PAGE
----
It was given to her in 1990, and was presented to mark the 50th anniversary of Charles de Gaulle’s speech from London.
Like many of her brooches, Her Majesty has worn this a number of times, in this case generally for events with a French connection.
This decade was to be a personally difficult time for Queen Elizabeth, with the divorce of three her children followed by the death of Princess Diana. She famously labelled one of the more tumultuous years of that decade as her 'Annus Horribilis', referring to it in her typical understated manner as 'not a year on which I shall look back with undiluted pleasure'.
Despite this, Her Majesty would have observed with relief the end of the Cold War, triggered by the collapse of world communism and the dissolution of USSR.
The rising ethnic conflicts and tensions across the world would have given her cause for concern, not least the involvement of British armed forces in the Iraq War. But Her Majesty would also have seen the resolution of some long-standing disputes, including the end of Apartheid in South Africa and Nelson Mandela becoming President.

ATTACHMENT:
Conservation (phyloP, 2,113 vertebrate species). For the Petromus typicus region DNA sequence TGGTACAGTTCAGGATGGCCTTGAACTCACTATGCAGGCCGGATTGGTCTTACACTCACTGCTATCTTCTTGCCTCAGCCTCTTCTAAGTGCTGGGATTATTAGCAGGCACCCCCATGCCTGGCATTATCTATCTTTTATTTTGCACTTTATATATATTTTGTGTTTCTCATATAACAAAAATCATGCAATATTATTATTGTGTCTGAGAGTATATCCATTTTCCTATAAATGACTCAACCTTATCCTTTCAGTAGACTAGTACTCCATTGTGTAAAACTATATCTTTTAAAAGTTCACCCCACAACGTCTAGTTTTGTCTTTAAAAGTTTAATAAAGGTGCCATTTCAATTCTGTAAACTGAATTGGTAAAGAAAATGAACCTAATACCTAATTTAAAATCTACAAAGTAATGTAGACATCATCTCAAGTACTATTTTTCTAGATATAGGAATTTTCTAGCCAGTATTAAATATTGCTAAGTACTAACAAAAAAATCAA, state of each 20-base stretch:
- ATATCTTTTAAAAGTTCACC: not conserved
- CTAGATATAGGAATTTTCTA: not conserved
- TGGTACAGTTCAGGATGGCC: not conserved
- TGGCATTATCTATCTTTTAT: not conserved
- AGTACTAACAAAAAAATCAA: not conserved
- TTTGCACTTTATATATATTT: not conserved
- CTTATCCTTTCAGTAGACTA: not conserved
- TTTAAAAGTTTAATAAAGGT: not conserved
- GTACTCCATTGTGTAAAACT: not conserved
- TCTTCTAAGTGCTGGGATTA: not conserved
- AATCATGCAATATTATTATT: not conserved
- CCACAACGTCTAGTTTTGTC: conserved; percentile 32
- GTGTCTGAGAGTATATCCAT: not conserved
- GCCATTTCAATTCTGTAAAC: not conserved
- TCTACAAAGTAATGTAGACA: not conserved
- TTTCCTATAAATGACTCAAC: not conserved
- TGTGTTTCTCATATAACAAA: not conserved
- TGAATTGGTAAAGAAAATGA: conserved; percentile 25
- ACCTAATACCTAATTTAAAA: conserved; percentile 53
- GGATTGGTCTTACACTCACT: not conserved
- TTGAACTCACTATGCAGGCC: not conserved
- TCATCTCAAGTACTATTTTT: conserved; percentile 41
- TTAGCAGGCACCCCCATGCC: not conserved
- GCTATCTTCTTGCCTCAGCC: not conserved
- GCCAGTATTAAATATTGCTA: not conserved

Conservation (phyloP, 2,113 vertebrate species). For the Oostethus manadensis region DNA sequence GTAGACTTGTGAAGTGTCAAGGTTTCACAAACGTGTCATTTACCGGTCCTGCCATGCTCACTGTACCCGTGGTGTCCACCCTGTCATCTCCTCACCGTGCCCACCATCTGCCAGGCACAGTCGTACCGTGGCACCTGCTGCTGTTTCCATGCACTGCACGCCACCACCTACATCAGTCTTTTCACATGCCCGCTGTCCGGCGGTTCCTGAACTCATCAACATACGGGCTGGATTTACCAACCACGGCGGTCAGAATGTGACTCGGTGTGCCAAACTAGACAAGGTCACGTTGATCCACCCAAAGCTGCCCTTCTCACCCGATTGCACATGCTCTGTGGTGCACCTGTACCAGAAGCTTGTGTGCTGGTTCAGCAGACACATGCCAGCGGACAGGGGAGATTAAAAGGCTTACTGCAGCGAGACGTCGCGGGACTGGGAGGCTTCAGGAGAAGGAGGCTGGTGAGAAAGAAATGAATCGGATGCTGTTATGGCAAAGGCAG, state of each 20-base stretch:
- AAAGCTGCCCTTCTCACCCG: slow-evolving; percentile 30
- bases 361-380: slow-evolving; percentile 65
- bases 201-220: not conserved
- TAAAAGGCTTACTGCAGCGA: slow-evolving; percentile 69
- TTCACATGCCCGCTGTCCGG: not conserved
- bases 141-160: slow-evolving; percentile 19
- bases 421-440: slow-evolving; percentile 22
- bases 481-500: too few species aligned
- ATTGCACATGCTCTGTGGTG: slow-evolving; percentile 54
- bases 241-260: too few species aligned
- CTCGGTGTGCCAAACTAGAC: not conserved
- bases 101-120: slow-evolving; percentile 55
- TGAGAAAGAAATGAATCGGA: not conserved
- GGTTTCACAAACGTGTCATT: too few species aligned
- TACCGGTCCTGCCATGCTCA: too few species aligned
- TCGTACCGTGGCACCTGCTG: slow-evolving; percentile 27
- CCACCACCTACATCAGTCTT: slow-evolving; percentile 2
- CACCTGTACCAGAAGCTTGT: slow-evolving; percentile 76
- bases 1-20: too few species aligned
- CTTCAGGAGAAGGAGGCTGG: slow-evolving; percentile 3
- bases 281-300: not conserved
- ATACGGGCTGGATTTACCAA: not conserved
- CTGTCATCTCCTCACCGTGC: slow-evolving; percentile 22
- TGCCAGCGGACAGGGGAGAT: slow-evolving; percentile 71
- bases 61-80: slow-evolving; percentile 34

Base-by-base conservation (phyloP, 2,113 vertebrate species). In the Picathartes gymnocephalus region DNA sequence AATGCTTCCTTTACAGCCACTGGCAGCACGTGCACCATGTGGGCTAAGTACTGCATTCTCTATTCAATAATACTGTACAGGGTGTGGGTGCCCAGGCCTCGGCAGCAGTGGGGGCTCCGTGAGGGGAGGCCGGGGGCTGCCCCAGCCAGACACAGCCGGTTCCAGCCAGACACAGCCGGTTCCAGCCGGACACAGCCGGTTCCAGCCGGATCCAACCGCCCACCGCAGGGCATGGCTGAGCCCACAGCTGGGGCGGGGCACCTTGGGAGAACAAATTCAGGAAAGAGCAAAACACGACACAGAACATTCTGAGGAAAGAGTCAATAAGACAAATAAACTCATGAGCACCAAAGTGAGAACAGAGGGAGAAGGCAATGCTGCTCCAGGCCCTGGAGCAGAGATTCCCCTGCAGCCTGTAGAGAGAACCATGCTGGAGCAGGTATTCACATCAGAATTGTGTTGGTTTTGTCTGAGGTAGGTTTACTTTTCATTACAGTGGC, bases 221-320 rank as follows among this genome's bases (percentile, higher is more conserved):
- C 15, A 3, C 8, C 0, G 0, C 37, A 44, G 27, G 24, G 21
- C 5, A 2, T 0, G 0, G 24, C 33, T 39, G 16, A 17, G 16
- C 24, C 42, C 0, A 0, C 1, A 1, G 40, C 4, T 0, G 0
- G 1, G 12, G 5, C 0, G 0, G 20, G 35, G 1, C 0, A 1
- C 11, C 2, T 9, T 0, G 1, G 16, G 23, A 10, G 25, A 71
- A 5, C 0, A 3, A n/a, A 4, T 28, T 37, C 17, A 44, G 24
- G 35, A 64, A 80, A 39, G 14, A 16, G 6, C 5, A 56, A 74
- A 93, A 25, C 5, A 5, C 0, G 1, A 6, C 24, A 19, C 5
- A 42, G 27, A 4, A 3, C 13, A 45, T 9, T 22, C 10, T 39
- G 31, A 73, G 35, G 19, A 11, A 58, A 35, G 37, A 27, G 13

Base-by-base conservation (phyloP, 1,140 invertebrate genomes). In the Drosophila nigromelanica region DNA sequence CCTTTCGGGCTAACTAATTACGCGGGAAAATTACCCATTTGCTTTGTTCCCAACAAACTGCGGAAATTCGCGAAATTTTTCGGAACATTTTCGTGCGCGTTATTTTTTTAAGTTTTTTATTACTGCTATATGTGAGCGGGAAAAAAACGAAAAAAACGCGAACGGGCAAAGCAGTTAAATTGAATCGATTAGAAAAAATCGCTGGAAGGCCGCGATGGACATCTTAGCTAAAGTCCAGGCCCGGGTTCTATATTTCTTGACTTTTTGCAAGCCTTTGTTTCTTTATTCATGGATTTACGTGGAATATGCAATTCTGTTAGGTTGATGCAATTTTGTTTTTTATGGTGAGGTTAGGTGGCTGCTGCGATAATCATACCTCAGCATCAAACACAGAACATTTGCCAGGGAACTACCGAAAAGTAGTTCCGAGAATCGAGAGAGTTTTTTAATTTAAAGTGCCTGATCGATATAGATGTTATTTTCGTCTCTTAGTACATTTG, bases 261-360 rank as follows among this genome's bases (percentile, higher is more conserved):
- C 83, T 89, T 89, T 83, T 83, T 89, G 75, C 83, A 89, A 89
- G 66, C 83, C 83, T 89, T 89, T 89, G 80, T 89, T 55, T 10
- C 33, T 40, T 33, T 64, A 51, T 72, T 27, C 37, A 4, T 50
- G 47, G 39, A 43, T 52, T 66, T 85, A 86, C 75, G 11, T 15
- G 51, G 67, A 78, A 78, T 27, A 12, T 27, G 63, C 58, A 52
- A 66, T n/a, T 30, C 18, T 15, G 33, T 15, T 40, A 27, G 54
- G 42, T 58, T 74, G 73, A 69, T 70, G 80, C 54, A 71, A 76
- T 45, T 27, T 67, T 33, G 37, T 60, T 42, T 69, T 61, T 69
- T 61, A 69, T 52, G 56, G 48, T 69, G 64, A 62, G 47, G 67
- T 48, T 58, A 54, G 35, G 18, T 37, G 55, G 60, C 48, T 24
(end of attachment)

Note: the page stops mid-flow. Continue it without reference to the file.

Away from geo-political events, Her Majesty would have watched the world around her start to transform through technology such as the mobile phone and the world wide web. The dot-com boom offered many promises about the future of day to day life. But as someone who had grown up through so many other technological revolutions, it would be fascinating to know her thoughts on this particular wave of change.
The Jardine Brooch
This is likely to be one of Her Majesty’s favourite brooches, given how often she is seen wearing it in public. However, despite this, its history is not well documented, unlike many of her other pieces.
What is known is that it was inherited from Lady Jardine in the 1990s, although reports vary as to who Lady Jardine actually was, and in what capacity she was linked to the Royal Family. Sources appear to agree that she was a member of the Scottish nobility, but beyond that there is little common information.